January 25, 2013
Digital Diagnostic Tools Lead to Patient Dissatisfaction
Physicians should incorporate decision aids with personal attention
Health care practitioners now can access patients´ data using electronic medical records, which often include information systems that assess individuals´ medical histories and clinical research to facilitate doctors´ diagnoses. A University of Missouri researcher says the increased use of computerized clinical decision support systems (CDSSs) leads to greater patient dissatisfaction and could increase noncompliance with preventative care and treatment recommendations.
Victoria Shaffer, an assistant professor of health sciences and psychological sciences, says CDSSs offer several types of decision aids, including alerts about medication errors; suggestions for alternative prescriptions or courses of treatment; ideas for managing chronic diseases; and reminders to discuss vaccinations, screenings or other preventative care services. Physicians concerned about whether using CDSSs will negatively affect their relationships with clients could incorporate the tools to engage patients and help them understand diagnoses and recommendations, she said.
“Patients may be concerned that the decision aids reduce their face-to-face time with physicians,” Shaffer said. “However, practitioners can use the aids as teaching tools to explain their diagnoses using pictures or graphs, which make the patients´ experiences much more interactive and educational.”
Shaffer found that patients view physicians who use decision aids as less capable than practitioners who make judgments unaided or consult their colleagues. However, patients were less likely to assign physicians responsibility for negative health outcomes when they used CDSSs; therefore, the aids may serve protective functions in litigation, she said.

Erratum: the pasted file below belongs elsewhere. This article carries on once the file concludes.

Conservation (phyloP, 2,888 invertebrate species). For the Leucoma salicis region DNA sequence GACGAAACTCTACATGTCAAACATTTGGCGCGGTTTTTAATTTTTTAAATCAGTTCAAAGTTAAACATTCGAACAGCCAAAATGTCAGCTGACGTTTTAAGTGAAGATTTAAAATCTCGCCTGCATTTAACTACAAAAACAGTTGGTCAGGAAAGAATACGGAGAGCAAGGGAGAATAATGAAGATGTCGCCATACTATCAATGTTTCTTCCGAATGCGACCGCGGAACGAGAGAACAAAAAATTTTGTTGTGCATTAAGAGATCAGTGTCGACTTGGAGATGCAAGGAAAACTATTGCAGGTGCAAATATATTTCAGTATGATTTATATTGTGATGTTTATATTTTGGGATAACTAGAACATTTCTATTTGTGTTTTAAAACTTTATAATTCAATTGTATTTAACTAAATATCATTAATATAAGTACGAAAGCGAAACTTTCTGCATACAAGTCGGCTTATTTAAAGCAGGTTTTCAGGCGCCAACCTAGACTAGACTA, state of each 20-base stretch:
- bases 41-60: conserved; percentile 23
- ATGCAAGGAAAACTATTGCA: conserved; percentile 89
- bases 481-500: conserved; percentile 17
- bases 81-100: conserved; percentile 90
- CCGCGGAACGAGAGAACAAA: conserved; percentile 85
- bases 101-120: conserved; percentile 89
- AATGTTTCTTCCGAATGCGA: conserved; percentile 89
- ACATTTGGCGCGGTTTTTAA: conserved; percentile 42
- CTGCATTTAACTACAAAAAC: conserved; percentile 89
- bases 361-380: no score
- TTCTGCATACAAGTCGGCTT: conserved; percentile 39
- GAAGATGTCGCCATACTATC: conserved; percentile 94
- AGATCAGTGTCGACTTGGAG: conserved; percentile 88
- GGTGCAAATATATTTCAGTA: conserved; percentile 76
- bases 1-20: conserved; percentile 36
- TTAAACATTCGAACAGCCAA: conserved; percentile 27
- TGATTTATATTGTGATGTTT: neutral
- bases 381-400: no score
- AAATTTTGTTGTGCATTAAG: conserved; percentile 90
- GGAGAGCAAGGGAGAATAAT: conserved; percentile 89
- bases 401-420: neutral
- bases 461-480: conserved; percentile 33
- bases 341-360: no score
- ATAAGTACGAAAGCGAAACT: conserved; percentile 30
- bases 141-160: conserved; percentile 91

Shaffer said researchers´ next step is to identify whether educating patients about the benefits of decision aids alleviates their concerns and leads to greater compliance with practitioners´ medical advice.
“Patients who desire to control their health outcomes are much less comfortable with health care practitioners´ use of technology,” Shaffer said. “Anything physicians or nurses can do to humanize the process may make patients more comfortable.”
Shaffer is an assistant professor in the Department of Health Sciences in the MU School of Health Professions and also in the Department of Psychological Sciences in the MU College of Arts and Science.
The study, “Why Do Patients Derogate Physicians Who Use a Computer-Based Diagnostic Support System?”, was published in the journal Medical Decision Making. Shaffer´s coauthors include C. Adam Probst, a graduate of Wichita State University; Edgar Merkle, an assistant professor in the MU Department of Psychological Sciences; Hal Arkes, professor of psychology at The Ohio State University; and Mitchell Medow, an internal medicine physician in Boston, Mass.
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